• Data Access: This now contains only a relatively small set of components that are used for data access. These include TdataSource, which is used to connect database components to the data-aware controls on the DataControls page); TClientDataSet, which is used when working with client-server database queries, and a set of XML transformation components.

  • Data Controls: These are data-aware versions of standard user interface controls. They can be hooked to a data source that makes the controls capable of displaying data set rows or fields. Controls such as TDBGrid, TDBText (a label-displaying field content), TDBEdit (allowing editing of the content of a field), TDBImage (displaying an image stored in a BLOB field) makes it very easy to connect your application to databases regardless of how they are implemented.

The next four pages offer components that provide similar interfaces, but which use very different methods of accessing data in databases. At one time, C++Builder provided only one type of database access component—the components now on the BDE page. Now there are several different component sets for database access—which means more choices. Fortunately, all those components link to the same data aware controls using the TDataSource component on the Data Access page.

  • dbExpress: These are a set of components to interface with the new lightweight client-server database drivers from Borland. Those drivers can work with enterprise databases such as Oracle.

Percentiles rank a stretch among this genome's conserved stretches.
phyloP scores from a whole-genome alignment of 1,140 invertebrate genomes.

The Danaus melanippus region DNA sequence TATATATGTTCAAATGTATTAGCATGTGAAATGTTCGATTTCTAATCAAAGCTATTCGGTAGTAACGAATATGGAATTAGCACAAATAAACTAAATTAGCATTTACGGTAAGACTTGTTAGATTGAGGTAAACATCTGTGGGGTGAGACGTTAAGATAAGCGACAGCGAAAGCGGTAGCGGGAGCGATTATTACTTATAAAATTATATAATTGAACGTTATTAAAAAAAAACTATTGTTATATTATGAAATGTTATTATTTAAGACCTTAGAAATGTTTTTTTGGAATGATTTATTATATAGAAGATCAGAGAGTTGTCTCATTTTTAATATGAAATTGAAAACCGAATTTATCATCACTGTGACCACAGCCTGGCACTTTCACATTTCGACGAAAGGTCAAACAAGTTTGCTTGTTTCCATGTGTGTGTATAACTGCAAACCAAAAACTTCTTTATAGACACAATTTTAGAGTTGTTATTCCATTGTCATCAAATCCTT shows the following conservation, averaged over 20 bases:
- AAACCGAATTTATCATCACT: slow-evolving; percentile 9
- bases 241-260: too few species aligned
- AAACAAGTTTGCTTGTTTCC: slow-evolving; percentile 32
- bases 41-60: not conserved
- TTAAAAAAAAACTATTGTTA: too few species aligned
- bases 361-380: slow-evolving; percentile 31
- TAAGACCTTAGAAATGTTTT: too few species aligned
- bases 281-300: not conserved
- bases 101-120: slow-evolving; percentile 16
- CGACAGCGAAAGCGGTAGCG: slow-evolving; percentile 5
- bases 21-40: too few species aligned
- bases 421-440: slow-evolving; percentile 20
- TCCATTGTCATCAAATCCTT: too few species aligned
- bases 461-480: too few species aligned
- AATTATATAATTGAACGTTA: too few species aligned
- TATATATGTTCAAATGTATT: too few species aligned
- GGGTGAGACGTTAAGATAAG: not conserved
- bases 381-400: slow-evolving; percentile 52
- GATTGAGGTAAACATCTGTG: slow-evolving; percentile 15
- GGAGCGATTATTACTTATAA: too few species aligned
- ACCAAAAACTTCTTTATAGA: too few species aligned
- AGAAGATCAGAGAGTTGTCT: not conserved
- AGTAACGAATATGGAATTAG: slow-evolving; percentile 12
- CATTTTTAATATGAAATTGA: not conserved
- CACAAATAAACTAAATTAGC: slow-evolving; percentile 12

• DataSnap: These components connect to Remote Data Modules (RDM). RDM are used to form the provider tier of a multitier system. TDCOMConnection enables you to use DCOM to connect to the RDM, and pass data back and forth from the components of the RDM as if they were on the local system. Other types of connection are also provided. DataSnap is discussed in Chapter 21, "DataSnap Multitier Connections."

  • BDE: These are a set of components to interface with Borland Database Engine drivers, which allow access to databases both directly through the BDE and indirectly through ODBC. Note that the BDE is currently stable—which means it will not see much if any further development.

  • ADO: This set of components only applies to Windows, where it connects to databases through ActiveX Data Objects.

  • Interbase: This set of components connects to the Borland open source Interbase client-server database.

Multitier applications other than pure database applications are also easy to program using components. The next few pages are dedicated to those sorts of distributed programs:

  • WebServices: These components are used to provide or work with WebServices-enabled applications, which are covered in Chapter 19, "SOAP and Web Services with BizSnap."

  • InternetExpress, Internet, WebSnap, FastNet: These components work with HTML, HTTP, and other Web protocols.

  • Decision Cube: This powerful database component set enables you to provide fairly high-end analytical capabilities to your users.